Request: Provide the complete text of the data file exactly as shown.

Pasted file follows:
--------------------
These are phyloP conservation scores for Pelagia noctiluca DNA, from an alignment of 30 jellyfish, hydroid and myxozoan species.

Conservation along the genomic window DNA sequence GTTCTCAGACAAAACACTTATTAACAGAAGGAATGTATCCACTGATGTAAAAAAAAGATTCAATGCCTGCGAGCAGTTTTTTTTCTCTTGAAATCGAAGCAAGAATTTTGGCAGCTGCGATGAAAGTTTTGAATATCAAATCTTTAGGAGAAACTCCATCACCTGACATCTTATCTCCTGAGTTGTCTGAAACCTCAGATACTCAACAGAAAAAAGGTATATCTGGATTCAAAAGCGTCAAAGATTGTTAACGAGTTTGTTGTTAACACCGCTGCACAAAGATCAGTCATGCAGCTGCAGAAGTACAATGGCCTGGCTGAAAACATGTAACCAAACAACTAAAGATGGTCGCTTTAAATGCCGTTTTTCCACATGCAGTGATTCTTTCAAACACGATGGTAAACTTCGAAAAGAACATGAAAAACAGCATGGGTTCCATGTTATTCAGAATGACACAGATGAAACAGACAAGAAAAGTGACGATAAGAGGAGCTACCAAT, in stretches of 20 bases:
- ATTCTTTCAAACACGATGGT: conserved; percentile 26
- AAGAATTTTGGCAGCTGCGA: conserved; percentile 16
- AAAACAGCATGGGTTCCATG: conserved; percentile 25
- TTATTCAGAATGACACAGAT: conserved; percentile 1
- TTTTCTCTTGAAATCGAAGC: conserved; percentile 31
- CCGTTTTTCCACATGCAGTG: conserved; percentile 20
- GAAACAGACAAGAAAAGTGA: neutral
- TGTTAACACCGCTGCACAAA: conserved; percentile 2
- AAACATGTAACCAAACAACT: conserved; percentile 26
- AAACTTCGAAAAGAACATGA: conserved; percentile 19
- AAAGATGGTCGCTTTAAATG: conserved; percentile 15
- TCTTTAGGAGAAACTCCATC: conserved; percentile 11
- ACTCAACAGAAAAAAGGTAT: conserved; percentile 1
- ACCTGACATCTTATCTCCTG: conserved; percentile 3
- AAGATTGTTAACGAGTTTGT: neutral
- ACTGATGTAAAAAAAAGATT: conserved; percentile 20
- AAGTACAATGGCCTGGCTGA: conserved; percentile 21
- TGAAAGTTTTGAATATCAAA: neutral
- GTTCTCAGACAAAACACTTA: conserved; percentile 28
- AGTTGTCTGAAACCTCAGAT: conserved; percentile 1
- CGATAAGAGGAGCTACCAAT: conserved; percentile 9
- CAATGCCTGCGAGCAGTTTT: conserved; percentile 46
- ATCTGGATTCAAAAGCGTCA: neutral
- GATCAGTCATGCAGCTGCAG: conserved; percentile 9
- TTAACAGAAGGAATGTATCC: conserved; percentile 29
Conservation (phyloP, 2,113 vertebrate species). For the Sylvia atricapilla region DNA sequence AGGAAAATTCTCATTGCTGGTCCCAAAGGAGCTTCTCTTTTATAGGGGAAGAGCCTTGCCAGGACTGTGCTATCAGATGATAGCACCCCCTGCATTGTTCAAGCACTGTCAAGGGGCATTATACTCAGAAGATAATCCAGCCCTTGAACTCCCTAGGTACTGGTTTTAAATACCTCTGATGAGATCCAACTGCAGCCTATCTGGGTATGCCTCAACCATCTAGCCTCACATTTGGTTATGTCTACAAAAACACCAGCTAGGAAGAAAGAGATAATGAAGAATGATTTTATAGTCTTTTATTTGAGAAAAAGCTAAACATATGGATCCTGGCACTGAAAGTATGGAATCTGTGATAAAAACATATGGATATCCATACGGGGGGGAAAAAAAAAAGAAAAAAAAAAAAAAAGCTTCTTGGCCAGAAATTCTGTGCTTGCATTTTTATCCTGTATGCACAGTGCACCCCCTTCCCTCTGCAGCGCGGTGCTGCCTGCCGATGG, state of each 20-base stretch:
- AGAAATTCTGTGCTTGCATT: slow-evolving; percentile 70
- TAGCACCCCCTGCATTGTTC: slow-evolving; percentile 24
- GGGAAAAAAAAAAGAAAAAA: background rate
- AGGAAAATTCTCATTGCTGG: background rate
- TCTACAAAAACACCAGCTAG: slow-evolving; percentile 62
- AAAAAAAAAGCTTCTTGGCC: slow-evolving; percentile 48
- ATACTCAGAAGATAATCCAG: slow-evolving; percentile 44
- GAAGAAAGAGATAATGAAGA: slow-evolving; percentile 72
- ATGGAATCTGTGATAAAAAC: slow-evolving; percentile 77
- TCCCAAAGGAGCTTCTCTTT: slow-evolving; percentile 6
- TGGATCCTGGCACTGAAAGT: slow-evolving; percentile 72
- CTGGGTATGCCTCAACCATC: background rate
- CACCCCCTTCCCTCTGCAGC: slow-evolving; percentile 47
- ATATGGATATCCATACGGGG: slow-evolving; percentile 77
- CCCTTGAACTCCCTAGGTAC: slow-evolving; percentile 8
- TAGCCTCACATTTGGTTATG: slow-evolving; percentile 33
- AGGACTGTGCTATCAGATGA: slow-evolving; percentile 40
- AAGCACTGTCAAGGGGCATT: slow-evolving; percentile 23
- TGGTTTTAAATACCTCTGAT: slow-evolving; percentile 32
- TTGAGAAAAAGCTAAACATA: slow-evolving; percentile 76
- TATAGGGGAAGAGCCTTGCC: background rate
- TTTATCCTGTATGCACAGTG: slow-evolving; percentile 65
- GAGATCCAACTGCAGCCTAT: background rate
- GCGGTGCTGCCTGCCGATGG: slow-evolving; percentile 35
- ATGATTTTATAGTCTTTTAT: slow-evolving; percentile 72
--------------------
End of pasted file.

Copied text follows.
These are phyloP conservation scores for Pelagia noctiluca DNA, from an alignment of 30 jellyfish, hydroid and myxozoan species.

Conservation along the genomic window DNA sequence GTTCTCAGACAAAACACTTATTAACAGAAGGAATGTATCCACTGATGTAAAAAAAAGATTCAATGCCTGCGAGCAGTTTTTTTTCTCTTGAAATCGAAGCAAGAATTTTGGCAGCTGCGATGAAAGTTTTGAATATCAAATCTTTAGGAGAAACTCCATCACCTGACATCTTATCTCCTGAGTTGTCTGAAACCTCAGATACTCAACAGAAAAAAGGTATATCTGGATTCAAAAGCGTCAAAGATTGTTAACGAGTTTGTTGTTAACACCGCTGCACAAAGATCAGTCATGCAGCTGCAGAAGTACAATGGCCTGGCTGAAAACATGTAACCAAACAACTAAAGATGGTCGCTTTAAATGCCGTTTTTCCACATGCAGTGATTCTTTCAAACACGATGGTAAACTTCGAAAAGAACATGAAAAACAGCATGGGTTCCATGTTATTCAGAATGACACAGATGAAACAGACAAGAAAAGTGACGATAAGAGGAGCTACCAAT, in stretches of 20 bases:
- ATTCTTTCAAACACGATGGT: conserved; percentile 26
- AAGAATTTTGGCAGCTGCGA: conserved; percentile 16
- AAAACAGCATGGGTTCCATG: conserved; percentile 25
- TTATTCAGAATGACACAGAT: conserved; percentile 1
- TTTTCTCTTGAAATCGAAGC: conserved; percentile 31
- CCGTTTTTCCACATGCAGTG: conserved; percentile 20
- GAAACAGACAAGAAAAGTGA: neutral
- TGTTAACACCGCTGCACAAA: conserved; percentile 2
- AAACATGTAACCAAACAACT: conserved; percentile 26
- AAACTTCGAAAAGAACATGA: conserved; percentile 19
- AAAGATGGTCGCTTTAAATG: conserved; percentile 15
- TCTTTAGGAGAAACTCCATC: conserved; percentile 11
- ACTCAACAGAAAAAAGGTAT: conserved; percentile 1
- ACCTGACATCTTATCTCCTG: conserved; percentile 3
- AAGATTGTTAACGAGTTTGT: neutral
- ACTGATGTAAAAAAAAGATT: conserved; percentile 20
- AAGTACAATGGCCTGGCTGA: conserved; percentile 21
- TGAAAGTTTTGAATATCAAA: neutral
- GTTCTCAGACAAAACACTTA: conserved; percentile 28
- AGTTGTCTGAAACCTCAGAT: conserved; percentile 1
- CGATAAGAGGAGCTACCAAT: conserved; percentile 9
- CAATGCCTGCGAGCAGTTTT: conserved; percentile 46
- ATCTGGATTCAAAAGCGTCA: neutral
- GATCAGTCATGCAGCTGCAG: conserved; percentile 9
- TTAACAGAAGGAATGTATCC: conserved; percentile 29
Conservation (phyloP, 2,113 vertebrate species). For the Sylvia atricapilla region DNA sequence AGGAAAATTCTCATTGCTGGTCCCAAAGGAGCTTCTCTTTTATAGGGGAAGAGCCTTGCCAGGACTGTGCTATCAGATGATAGCACCCCCTGCATTGTTCAAGCACTGTCAAGGGGCATTATACTCAGAAGATAATCCAGCCCTTGAACTCCCTAGGTACTGGTTTTAAATACCTCTGATGAGATCCAACTGCAGCCTATCTGGGTATGCCTCAACCATCTAGCCTCACATTTGGTTATGTCTACAAAAACACCAGCTAGGAAGAAAGAGATAATGAAGAATGATTTTATAGTCTTTTATTTGAGAAAAAGCTAAACATATGGATCCTGGCACTGAAAGTATGGAATCTGTGATAAAAACATATGGATATCCATACGGGGGGGAAAAAAAAAAGAAAAAAAAAAAAAAAGCTTCTTGGCCAGAAATTCTGTGCTTGCATTTTTATCCTGTATGCACAGTGCACCCCCTTCCCTCTGCAGCGCGGTGCTGCCTGCCGATGG, state of each 20-base stretch:
- AGAAATTCTGTGCTTGCATT: slow-evolving; percentile 70
- TAGCACCCCCTGCATTGTTC: slow-evolving; percentile 24
- GGGAAAAAAAAAAGAAAAAA: background rate
- AGGAAAATTCTCATTGCTGG: background rate
- TCTACAAAAACACCAGCTAG: slow-evolving; percentile 62
- AAAAAAAAAGCTTCTTGGCC: slow-evolving; percentile 48
- ATACTCAGAAGATAATCCAG: slow-evolving; percentile 44
- GAAGAAAGAGATAATGAAGA: slow-evolving; percentile 72
- ATGGAATCTGTGATAAAAAC: slow-evolving; percentile 77
- TCCCAAAGGAGCTTCTCTTT: slow-evolving; percentile 6
- TGGATCCTGGCACTGAAAGT: slow-evolving; percentile 72
- CTGGGTATGCCTCAACCATC: background rate
- CACCCCCTTCCCTCTGCAGC: slow-evolving; percentile 47
- ATATGGATATCCATACGGGG: slow-evolving; percentile 77
- CCCTTGAACTCCCTAGGTAC: slow-evolving; percentile 8
- TAGCCTCACATTTGGTTATG: slow-evolving; percentile 33
- AGGACTGTGCTATCAGATGA: slow-evolving; percentile 40
- AAGCACTGTCAAGGGGCATT: slow-evolving; percentile 23
- TGGTTTTAAATACCTCTGAT: slow-evolving; percentile 32
- TTGAGAAAAAGCTAAACATA: slow-evolving; percentile 76
- TATAGGGGAAGAGCCTTGCC: background rate
- TTTATCCTGTATGCACAGTG: slow-evolving; percentile 65
- GAGATCCAACTGCAGCCTAT: background rate
- GCGGTGCTGCCTGCCGATGG: slow-evolving; percentile 35
- ATGATTTTATAGTCTTTTAT: slow-evolving; percentile 72